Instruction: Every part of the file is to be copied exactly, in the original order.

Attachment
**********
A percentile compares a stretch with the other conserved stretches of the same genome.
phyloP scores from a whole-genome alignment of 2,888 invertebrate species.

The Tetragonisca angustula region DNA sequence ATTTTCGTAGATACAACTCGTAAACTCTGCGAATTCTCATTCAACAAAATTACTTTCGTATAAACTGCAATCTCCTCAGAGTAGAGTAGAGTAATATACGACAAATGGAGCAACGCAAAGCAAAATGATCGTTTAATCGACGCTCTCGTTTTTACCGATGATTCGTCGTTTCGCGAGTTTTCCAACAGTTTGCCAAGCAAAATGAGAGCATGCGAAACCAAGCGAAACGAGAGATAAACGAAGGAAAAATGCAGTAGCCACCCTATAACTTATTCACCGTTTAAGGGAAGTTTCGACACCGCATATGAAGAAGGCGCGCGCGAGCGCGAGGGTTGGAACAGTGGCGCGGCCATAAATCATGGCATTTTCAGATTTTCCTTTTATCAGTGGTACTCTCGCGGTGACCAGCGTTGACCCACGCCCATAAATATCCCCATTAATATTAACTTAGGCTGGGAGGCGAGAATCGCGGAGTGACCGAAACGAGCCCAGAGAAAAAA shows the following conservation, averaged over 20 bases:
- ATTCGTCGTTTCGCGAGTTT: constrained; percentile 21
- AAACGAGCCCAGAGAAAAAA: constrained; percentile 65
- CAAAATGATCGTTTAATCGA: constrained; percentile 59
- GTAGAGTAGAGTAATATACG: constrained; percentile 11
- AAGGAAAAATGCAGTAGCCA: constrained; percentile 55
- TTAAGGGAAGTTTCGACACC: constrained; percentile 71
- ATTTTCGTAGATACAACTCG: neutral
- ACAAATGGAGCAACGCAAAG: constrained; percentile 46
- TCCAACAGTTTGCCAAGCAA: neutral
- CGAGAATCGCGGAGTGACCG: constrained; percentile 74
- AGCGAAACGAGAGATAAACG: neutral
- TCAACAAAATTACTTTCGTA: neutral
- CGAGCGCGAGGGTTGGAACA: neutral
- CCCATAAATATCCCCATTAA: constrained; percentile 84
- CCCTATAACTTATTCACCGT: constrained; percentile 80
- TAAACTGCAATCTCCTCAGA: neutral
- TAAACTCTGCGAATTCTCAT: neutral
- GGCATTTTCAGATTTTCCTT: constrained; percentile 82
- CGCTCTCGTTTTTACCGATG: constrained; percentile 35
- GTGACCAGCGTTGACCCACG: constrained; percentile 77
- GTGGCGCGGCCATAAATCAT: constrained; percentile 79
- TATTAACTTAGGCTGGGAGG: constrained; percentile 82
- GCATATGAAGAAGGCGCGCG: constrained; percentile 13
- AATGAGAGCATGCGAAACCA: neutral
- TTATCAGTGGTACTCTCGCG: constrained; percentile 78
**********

A percentile compares a stretch with the other conserved stretches of the same genome.
phyloP scores from a whole-genome alignment of 2,888 invertebrate species.

The Tetragonisca angustula region DNA sequence ATTTTCGTAGATACAACTCGTAAACTCTGCGAATTCTCATTCAACAAAATTACTTTCGTATAAACTGCAATCTCCTCAGAGTAGAGTAGAGTAATATACGACAAATGGAGCAACGCAAAGCAAAATGATCGTTTAATCGACGCTCTCGTTTTTACCGATGATTCGTCGTTTCGCGAGTTTTCCAACAGTTTGCCAAGCAAAATGAGAGCATGCGAAACCAAGCGAAACGAGAGATAAACGAAGGAAAAATGCAGTAGCCACCCTATAACTTATTCACCGTTTAAGGGAAGTTTCGACACCGCATATGAAGAAGGCGCGCGCGAGCGCGAGGGTTGGAACAGTGGCGCGGCCATAAATCATGGCATTTTCAGATTTTCCTTTTATCAGTGGTACTCTCGCGGTGACCAGCGTTGACCCACGCCCATAAATATCCCCATTAATATTAACTTAGGCTGGGAGGCGAGAATCGCGGAGTGACCGAAACGAGCCCAGAGAAAAAA shows the following conservation, averaged over 20 bases:
- ATTCGTCGTTTCGCGAGTTT: constrained; percentile 21
- AAACGAGCCCAGAGAAAAAA: constrained; percentile 65
- CAAAATGATCGTTTAATCGA: constrained; percentile 59
- GTAGAGTAGAGTAATATACG: constrained; percentile 11
- AAGGAAAAATGCAGTAGCCA: constrained; percentile 55
- TTAAGGGAAGTTTCGACACC: constrained; percentile 71
- ATTTTCGTAGATACAACTCG: neutral
- ACAAATGGAGCAACGCAAAG: constrained; percentile 46
- TCCAACAGTTTGCCAAGCAA: neutral
- CGAGAATCGCGGAGTGACCG: constrained; percentile 74
- AGCGAAACGAGAGATAAACG: neutral
- TCAACAAAATTACTTTCGTA: neutral
- CGAGCGCGAGGGTTGGAACA: neutral
- CCCATAAATATCCCCATTAA: constrained; percentile 84
- CCCTATAACTTATTCACCGT: constrained; percentile 80
- TAAACTGCAATCTCCTCAGA: neutral
- TAAACTCTGCGAATTCTCAT: neutral
- GGCATTTTCAGATTTTCCTT: constrained; percentile 82
- CGCTCTCGTTTTTACCGATG: constrained; percentile 35
- GTGACCAGCGTTGACCCACG: constrained; percentile 77
- GTGGCGCGGCCATAAATCAT: constrained; percentile 79
- TATTAACTTAGGCTGGGAGG: constrained; percentile 82
- GCATATGAAGAAGGCGCGCG: constrained; percentile 13
- AATGAGAGCATGCGAAACCA: neutral
- TTATCAGTGGTACTCTCGCG: constrained; percentile 78